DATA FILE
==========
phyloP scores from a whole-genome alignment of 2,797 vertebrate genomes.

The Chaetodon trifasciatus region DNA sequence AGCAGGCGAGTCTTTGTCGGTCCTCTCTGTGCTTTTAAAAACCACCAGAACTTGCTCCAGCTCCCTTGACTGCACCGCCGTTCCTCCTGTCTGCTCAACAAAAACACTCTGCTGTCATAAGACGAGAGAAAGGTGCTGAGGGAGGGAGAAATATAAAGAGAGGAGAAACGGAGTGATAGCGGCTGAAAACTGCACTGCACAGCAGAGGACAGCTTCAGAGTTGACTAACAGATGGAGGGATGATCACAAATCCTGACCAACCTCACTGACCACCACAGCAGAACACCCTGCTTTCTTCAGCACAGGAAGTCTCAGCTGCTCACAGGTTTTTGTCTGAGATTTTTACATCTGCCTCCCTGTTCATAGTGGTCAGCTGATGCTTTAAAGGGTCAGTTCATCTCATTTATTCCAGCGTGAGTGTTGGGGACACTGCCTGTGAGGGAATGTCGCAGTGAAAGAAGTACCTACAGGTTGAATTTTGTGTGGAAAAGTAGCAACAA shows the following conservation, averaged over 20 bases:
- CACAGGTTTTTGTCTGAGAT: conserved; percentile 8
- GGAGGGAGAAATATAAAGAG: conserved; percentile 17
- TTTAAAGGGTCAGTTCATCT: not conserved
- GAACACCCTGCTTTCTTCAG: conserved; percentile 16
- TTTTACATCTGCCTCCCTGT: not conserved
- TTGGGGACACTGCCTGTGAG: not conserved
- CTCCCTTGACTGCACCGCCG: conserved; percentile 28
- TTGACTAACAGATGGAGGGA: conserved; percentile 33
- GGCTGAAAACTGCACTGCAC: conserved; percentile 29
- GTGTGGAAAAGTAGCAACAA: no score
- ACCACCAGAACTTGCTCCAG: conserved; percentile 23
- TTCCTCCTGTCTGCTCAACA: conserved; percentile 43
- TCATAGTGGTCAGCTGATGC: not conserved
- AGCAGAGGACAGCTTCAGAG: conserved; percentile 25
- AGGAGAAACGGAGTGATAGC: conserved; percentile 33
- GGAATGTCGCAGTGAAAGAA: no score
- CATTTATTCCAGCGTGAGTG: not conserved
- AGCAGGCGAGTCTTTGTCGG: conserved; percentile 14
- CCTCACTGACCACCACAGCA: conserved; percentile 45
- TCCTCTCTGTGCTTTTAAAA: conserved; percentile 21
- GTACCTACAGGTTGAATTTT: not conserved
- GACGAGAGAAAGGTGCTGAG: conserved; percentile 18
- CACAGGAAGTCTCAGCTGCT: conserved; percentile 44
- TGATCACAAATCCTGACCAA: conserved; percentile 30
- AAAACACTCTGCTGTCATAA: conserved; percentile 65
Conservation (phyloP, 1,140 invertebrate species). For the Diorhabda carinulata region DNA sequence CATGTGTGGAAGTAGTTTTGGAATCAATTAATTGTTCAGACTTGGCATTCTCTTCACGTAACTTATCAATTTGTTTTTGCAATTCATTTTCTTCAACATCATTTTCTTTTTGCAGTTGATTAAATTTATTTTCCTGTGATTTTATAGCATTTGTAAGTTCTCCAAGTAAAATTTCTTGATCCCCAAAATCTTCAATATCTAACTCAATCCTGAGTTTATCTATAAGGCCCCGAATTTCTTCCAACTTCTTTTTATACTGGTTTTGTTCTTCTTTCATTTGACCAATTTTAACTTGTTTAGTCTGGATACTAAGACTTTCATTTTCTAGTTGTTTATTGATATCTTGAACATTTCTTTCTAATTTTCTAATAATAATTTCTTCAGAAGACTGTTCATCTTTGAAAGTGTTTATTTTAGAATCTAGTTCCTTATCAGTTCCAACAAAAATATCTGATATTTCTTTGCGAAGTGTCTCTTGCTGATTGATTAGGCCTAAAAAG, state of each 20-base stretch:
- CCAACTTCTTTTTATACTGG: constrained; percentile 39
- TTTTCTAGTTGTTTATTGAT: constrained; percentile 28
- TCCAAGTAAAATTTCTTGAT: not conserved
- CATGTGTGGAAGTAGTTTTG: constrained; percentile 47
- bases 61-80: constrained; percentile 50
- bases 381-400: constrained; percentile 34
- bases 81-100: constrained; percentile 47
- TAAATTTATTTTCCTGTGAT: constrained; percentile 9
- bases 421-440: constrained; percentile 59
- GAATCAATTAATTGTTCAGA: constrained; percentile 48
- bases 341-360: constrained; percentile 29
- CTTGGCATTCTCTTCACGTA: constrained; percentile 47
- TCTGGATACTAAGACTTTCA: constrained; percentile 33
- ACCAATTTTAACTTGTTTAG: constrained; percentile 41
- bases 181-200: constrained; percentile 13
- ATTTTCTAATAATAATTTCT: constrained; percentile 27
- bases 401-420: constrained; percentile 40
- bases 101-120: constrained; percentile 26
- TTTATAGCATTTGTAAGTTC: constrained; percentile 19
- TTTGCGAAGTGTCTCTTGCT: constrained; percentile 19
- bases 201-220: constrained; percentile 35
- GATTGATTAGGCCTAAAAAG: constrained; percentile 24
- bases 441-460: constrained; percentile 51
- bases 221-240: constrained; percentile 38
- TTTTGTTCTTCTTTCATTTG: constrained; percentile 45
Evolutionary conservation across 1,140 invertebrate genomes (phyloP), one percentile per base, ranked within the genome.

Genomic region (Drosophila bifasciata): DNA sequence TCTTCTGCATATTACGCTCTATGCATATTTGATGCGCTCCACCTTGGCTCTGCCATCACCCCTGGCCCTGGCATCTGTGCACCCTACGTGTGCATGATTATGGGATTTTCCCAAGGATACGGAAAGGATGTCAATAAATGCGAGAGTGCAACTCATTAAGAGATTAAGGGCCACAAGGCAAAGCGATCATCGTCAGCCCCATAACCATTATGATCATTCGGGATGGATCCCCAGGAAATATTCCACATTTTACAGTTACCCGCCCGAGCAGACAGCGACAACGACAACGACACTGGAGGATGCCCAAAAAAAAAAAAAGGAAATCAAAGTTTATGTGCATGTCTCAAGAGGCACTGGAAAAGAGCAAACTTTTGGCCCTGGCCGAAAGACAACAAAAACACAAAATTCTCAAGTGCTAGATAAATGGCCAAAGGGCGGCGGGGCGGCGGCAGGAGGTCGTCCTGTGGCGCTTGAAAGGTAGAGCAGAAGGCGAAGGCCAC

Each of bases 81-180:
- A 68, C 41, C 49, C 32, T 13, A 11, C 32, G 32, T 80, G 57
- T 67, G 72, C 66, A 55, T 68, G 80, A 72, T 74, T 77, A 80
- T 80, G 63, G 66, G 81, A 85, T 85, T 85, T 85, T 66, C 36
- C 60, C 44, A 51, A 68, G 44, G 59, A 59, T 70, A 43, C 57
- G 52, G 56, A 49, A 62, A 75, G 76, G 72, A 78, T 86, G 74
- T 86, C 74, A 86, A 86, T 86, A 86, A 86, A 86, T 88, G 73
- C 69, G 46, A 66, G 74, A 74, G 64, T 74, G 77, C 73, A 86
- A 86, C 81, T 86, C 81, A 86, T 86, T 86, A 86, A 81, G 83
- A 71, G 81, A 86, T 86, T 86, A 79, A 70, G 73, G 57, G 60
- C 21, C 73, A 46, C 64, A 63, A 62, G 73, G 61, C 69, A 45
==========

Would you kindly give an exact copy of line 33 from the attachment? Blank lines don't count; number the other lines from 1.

- bases 61-80: constrained; percentile 50